It seems to happen every fall. The stock market is rolling right along, hitting new highs every week or so. And then by September or October something spooks the markets.
Investors who have been ignoring economic warning signs all year suddenly start paying attention. Sometimes when the S&P 500 drops by 5% or so, they make a snap judgment to sell, ignoring the double-digit gains it’s posted so far.
They rely on CNBC to guide their next move. They spend every waking minute agonizing over whether to hang on or bail out.
Millions of people invest this way, on impulse. They worry whenever there is any sign of market turbulence and give in to their fears and then get burned.
We’ve all seen this movie and know how it ends. And who benefits the most? The huge institutional traders on Wall Street.
They profit by capitalizing on the impulsive behavior of Main Street investors. Motivated by the twin fears of “I can’t afford to lose” and “I don’t want to lose out,” these investors routinely buy high and sell low.
And Wall Street cashes in by selling high and buying low. Time after time, year after year.
The inevitable results of these David vs. Goliath trading interactions are so predictable that Wall Street has a euphemism for it: exploiting market inefficiencies. The big traders can predict with razor-sharp precision when regular investors will give in to their fears or greed.
Their analysts get access to the information they need to buy or sell shares of stock at the best price long before this same information percolates down to regular investors.
Here is how to understand and avoid self-defeating behavior.
Emotions are the enemy of investing. When you’re plagued by doubt, you’re more likely to embrace certain thought patterns or superstitions that result in bad decisions. When you’re emotionally biased, you’re less willing to listen to views that could keep you from going down with the ship.
Psychologists have developed a whole field of study to identify these kinds of self-defeating thought processes: behavioral finance.
Numerous studies have shown that anxious investors often see and react to trading patterns that don’t really exist. They develop biases that aren’t easily shaken. And they fail to see the financial forest for the trees.
While hundreds of these behaviors have been researched and catalogued, there are a few that even the most experienced investors will recognize as applying to themselves at one time or another.
Research has shown that investors are much more upset when their portfolio has dropped 5% in value than they are happy when it rises by 10%.
They’re more likely to hold on to a stock whose price is falling in the hope that it will bounce back. And they’re much more likely to sell a stock whose price has risen long before it’s reached its peak.
Even though we consciously understand that a diversified portfolio helps to offset the falling price of one stock with the rising value of another, we still tend to obsess on the outsized profits or losses of individual stocks, regardless of how little overall impact one security has on our portfolio as a whole.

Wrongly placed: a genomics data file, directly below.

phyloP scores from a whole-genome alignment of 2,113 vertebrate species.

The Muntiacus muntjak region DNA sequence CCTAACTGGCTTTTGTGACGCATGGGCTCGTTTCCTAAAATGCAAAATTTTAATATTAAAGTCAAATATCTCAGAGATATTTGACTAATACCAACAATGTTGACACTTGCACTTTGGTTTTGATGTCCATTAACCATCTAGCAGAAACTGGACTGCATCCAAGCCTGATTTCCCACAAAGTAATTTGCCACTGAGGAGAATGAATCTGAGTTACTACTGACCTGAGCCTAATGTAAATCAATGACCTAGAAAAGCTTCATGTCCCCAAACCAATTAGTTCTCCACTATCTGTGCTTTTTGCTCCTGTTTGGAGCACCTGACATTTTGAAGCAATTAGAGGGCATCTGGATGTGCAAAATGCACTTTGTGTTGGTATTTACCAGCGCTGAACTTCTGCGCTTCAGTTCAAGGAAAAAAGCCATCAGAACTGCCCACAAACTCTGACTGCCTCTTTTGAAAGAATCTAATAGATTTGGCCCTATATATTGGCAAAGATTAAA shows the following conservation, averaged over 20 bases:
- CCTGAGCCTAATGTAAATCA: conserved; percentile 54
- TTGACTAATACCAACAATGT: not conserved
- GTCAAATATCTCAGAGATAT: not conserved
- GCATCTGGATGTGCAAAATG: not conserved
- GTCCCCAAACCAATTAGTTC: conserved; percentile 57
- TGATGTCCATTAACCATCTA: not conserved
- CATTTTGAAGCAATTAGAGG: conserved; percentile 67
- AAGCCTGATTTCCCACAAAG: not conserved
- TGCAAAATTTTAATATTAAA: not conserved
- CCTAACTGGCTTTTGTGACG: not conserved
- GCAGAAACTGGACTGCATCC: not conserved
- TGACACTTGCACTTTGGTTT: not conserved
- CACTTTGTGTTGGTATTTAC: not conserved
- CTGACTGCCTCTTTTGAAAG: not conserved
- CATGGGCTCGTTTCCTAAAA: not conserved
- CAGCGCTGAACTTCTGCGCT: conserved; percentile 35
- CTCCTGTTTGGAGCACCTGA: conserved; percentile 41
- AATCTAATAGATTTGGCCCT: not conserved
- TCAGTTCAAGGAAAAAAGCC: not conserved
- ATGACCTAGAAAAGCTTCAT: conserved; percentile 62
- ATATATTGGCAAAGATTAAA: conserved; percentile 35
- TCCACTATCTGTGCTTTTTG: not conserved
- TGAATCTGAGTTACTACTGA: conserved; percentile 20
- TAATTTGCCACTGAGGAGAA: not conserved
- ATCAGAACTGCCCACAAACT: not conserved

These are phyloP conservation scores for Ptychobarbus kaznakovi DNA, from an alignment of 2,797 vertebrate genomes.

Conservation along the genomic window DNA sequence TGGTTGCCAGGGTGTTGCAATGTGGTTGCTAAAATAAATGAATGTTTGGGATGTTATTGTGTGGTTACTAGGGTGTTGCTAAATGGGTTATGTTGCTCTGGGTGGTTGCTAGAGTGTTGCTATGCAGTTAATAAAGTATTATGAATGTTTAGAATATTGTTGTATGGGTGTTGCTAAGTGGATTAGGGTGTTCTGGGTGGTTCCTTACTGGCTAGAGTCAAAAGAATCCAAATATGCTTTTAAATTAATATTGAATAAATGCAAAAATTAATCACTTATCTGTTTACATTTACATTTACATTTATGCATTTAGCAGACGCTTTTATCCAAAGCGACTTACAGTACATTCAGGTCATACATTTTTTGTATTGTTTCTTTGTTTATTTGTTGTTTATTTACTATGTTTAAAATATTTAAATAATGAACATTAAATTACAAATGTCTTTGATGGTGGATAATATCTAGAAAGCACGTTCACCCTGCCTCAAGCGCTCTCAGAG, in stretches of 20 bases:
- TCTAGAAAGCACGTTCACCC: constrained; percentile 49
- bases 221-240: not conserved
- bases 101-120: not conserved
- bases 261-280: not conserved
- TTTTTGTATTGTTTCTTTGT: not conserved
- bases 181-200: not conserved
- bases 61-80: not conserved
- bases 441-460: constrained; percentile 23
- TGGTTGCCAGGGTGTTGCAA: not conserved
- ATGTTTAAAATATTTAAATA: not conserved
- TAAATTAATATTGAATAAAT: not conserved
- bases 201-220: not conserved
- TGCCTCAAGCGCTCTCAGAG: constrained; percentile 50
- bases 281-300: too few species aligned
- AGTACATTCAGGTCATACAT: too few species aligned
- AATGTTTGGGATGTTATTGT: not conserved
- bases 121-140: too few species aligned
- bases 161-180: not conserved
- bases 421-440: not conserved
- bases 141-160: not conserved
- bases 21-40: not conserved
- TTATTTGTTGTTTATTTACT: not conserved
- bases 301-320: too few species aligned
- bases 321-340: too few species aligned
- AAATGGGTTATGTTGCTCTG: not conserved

The way certain kinds of information are presented can influence our thinking. For example, when the stock market drops by 10% or more, the media has conditioned us into thinking of it as a market correction, with all of its associated doomsday fearmongering.
But that 10% is just an arbitrary numerical signpost that is no better at predicting a bear market than a 5% drop.
People who have experienced a recent major event tend to believe that a similar event will occur when certain situations preceding the event have occurred.
A good example is the belief that rising rates of COVID-19 infections are likely to trigger a major stock selloff similar to the three-month bear market of 2020.
When investors have a strong belief in a certain company they’ve invested in, they tend to cling to their faith even when the company hits a bad patch. The fall of Enron in the early 2000s is a textbook example.
Even when news about the company’s scandals came to light, too many investors believed Enron would emerge unscathed — and ultimately lost their entire investment.
So how do you avoid financial misbehavior?
It’s critical to increase your financial self-awareness. Recognize the beliefs and fears that drive these behaviors and make a determined effort to think before you act.
Start by diagnosing your financial health. If you feel confident that you’re on track toward saving enough for retirement, your children’s higher education, or other goals, then you’ll be less likely to engage in behaviors that could derail your investment plan.
This can be difficult to do on your own, which is why you might want to seek out the services of a qualified, fee-only fiduciary financial planner.
This professional can help you address your fears, overcome your inertia, and conquer your biases by helping you figure out exactly where you are financially today and what you may need to get back on track. And if you hire them to manage your investment portfolio, you can sleep easier knowing that your financial future is in good hands.
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